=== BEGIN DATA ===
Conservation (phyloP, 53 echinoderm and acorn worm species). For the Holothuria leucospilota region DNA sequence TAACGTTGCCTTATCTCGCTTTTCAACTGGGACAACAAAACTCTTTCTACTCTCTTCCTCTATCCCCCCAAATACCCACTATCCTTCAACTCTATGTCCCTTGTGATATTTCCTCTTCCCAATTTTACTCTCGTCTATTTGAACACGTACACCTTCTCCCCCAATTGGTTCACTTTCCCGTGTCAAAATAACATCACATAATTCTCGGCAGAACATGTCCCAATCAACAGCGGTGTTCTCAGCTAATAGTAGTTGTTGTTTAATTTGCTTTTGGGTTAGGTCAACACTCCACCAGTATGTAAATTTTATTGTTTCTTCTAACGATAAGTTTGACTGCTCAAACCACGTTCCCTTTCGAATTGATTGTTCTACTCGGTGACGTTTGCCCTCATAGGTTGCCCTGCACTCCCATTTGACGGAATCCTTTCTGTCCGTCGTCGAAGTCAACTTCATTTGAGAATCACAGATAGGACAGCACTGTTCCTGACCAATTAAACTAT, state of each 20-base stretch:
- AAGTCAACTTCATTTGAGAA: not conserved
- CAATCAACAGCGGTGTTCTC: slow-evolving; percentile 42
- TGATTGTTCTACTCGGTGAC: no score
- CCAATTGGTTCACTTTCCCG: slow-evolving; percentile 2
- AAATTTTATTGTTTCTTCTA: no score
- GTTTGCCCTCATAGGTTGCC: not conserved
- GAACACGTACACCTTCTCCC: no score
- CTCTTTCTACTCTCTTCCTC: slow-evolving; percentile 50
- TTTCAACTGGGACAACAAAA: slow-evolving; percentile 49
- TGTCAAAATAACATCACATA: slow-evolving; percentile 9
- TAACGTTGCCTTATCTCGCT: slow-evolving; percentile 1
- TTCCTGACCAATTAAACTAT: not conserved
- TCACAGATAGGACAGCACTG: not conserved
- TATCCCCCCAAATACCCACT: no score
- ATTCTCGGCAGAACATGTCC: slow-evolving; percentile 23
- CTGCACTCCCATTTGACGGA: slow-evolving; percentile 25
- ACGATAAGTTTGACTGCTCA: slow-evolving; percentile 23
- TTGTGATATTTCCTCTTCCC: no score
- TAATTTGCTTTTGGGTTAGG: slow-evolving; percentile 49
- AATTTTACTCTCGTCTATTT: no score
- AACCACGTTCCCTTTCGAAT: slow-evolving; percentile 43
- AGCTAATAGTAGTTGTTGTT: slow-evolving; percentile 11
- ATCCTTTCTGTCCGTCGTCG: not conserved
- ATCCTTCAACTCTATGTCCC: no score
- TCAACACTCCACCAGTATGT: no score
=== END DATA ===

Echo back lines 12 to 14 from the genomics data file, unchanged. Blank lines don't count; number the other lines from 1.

- TAACGTTGCCTTATCTCGCT: slow-evolving; percentile 1
- TTCCTGACCAATTAAACTAT: not conserved
- TCACAGATAGGACAGCACTG: not conserved